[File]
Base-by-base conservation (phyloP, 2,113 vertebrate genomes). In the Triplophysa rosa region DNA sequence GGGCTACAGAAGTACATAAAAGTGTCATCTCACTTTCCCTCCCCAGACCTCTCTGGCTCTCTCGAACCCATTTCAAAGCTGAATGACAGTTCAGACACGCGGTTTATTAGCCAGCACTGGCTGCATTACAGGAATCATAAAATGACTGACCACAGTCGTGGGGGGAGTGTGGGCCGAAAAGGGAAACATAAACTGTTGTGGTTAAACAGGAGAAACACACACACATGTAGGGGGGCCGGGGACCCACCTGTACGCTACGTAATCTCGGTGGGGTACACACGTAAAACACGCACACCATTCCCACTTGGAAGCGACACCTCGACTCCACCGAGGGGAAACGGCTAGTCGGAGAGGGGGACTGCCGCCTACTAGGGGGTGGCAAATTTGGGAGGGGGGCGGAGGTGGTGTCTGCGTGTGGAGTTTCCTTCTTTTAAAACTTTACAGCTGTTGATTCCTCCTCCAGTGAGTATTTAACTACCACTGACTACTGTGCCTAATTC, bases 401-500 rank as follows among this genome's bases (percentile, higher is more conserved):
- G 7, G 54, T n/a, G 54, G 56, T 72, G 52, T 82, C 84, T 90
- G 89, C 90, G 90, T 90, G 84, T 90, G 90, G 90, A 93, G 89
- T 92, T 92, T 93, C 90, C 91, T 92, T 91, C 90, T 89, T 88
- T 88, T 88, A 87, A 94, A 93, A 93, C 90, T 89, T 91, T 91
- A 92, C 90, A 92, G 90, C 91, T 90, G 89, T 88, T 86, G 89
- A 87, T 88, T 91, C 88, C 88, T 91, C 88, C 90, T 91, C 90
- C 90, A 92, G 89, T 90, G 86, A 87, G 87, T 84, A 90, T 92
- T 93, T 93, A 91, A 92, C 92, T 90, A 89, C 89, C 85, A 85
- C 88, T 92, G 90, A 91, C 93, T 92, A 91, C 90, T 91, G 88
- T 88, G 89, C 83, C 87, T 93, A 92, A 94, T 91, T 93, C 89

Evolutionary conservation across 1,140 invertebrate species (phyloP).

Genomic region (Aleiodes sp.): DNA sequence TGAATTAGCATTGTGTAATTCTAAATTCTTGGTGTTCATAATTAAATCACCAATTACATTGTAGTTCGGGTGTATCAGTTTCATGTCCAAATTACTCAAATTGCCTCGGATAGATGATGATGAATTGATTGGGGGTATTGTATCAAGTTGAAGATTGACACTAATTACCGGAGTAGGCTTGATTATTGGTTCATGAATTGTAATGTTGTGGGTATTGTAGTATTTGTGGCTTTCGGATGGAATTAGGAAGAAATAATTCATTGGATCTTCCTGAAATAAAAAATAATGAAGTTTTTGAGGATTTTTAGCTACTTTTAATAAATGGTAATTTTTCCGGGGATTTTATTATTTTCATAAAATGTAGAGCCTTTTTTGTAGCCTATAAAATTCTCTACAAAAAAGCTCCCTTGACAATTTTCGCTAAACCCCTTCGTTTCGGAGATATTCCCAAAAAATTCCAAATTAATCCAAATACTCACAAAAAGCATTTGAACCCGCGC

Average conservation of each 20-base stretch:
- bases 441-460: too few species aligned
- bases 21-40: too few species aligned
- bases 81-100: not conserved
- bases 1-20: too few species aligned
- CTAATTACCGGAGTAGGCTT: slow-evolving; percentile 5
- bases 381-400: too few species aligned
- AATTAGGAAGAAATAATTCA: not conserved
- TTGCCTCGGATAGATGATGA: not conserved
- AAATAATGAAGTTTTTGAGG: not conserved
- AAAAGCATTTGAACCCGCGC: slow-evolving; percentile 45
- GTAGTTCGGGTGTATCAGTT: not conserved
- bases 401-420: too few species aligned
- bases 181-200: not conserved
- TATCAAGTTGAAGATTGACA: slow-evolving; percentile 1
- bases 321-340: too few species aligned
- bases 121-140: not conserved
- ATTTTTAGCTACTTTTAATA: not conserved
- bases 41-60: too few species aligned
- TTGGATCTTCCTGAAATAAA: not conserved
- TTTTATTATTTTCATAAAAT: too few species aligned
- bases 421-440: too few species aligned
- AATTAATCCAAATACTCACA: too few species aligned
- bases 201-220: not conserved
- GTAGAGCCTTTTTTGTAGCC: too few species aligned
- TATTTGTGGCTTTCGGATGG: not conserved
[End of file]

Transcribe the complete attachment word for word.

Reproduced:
Base-by-base conservation (phyloP, 2,113 vertebrate genomes). In the Triplophysa rosa region DNA sequence GGGCTACAGAAGTACATAAAAGTGTCATCTCACTTTCCCTCCCCAGACCTCTCTGGCTCTCTCGAACCCATTTCAAAGCTGAATGACAGTTCAGACACGCGGTTTATTAGCCAGCACTGGCTGCATTACAGGAATCATAAAATGACTGACCACAGTCGTGGGGGGAGTGTGGGCCGAAAAGGGAAACATAAACTGTTGTGGTTAAACAGGAGAAACACACACACATGTAGGGGGGCCGGGGACCCACCTGTACGCTACGTAATCTCGGTGGGGTACACACGTAAAACACGCACACCATTCCCACTTGGAAGCGACACCTCGACTCCACCGAGGGGAAACGGCTAGTCGGAGAGGGGGACTGCCGCCTACTAGGGGGTGGCAAATTTGGGAGGGGGGCGGAGGTGGTGTCTGCGTGTGGAGTTTCCTTCTTTTAAAACTTTACAGCTGTTGATTCCTCCTCCAGTGAGTATTTAACTACCACTGACTACTGTGCCTAATTC, bases 401-500 rank as follows among this genome's bases (percentile, higher is more conserved):
- G 7, G 54, T n/a, G 54, G 56, T 72, G 52, T 82, C 84, T 90
- G 89, C 90, G 90, T 90, G 84, T 90, G 90, G 90, A 93, G 89
- T 92, T 92, T 93, C 90, C 91, T 92, T 91, C 90, T 89, T 88
- T 88, T 88, A 87, A 94, A 93, A 93, C 90, T 89, T 91, T 91
- A 92, C 90, A 92, G 90, C 91, T 90, G 89, T 88, T 86, G 89
- A 87, T 88, T 91, C 88, C 88, T 91, C 88, C 90, T 91, C 90
- C 90, A 92, G 89, T 90, G 86, A 87, G 87, T 84, A 90, T 92
- T 93, T 93, A 91, A 92, C 92, T 90, A 89, C 89, C 85, A 85
- C 88, T 92, G 90, A 91, C 93, T 92, A 91, C 90, T 91, G 88
- T 88, G 89, C 83, C 87, T 93, A 92, A 94, T 91, T 93, C 89

Evolutionary conservation across 1,140 invertebrate species (phyloP).

Genomic region (Aleiodes sp.): DNA sequence TGAATTAGCATTGTGTAATTCTAAATTCTTGGTGTTCATAATTAAATCACCAATTACATTGTAGTTCGGGTGTATCAGTTTCATGTCCAAATTACTCAAATTGCCTCGGATAGATGATGATGAATTGATTGGGGGTATTGTATCAAGTTGAAGATTGACACTAATTACCGGAGTAGGCTTGATTATTGGTTCATGAATTGTAATGTTGTGGGTATTGTAGTATTTGTGGCTTTCGGATGGAATTAGGAAGAAATAATTCATTGGATCTTCCTGAAATAAAAAATAATGAAGTTTTTGAGGATTTTTAGCTACTTTTAATAAATGGTAATTTTTCCGGGGATTTTATTATTTTCATAAAATGTAGAGCCTTTTTTGTAGCCTATAAAATTCTCTACAAAAAAGCTCCCTTGACAATTTTCGCTAAACCCCTTCGTTTCGGAGATATTCCCAAAAAATTCCAAATTAATCCAAATACTCACAAAAAGCATTTGAACCCGCGC

Average conservation of each 20-base stretch:
- bases 441-460: too few species aligned
- bases 21-40: too few species aligned
- bases 81-100: not conserved
- bases 1-20: too few species aligned
- CTAATTACCGGAGTAGGCTT: slow-evolving; percentile 5
- bases 381-400: too few species aligned
- AATTAGGAAGAAATAATTCA: not conserved
- TTGCCTCGGATAGATGATGA: not conserved
- AAATAATGAAGTTTTTGAGG: not conserved
- AAAAGCATTTGAACCCGCGC: slow-evolving; percentile 45
- GTAGTTCGGGTGTATCAGTT: not conserved
- bases 401-420: too few species aligned
- bases 181-200: not conserved
- TATCAAGTTGAAGATTGACA: slow-evolving; percentile 1
- bases 321-340: too few species aligned
- bases 121-140: not conserved
- ATTTTTAGCTACTTTTAATA: not conserved
- bases 41-60: too few species aligned
- TTGGATCTTCCTGAAATAAA: not conserved
- TTTTATTATTTTCATAAAAT: too few species aligned
- bases 421-440: too few species aligned
- AATTAATCCAAATACTCACA: too few species aligned
- bases 201-220: not conserved
- GTAGAGCCTTTTTTGTAGCC: too few species aligned
- TATTTGTGGCTTTCGGATGG: not conserved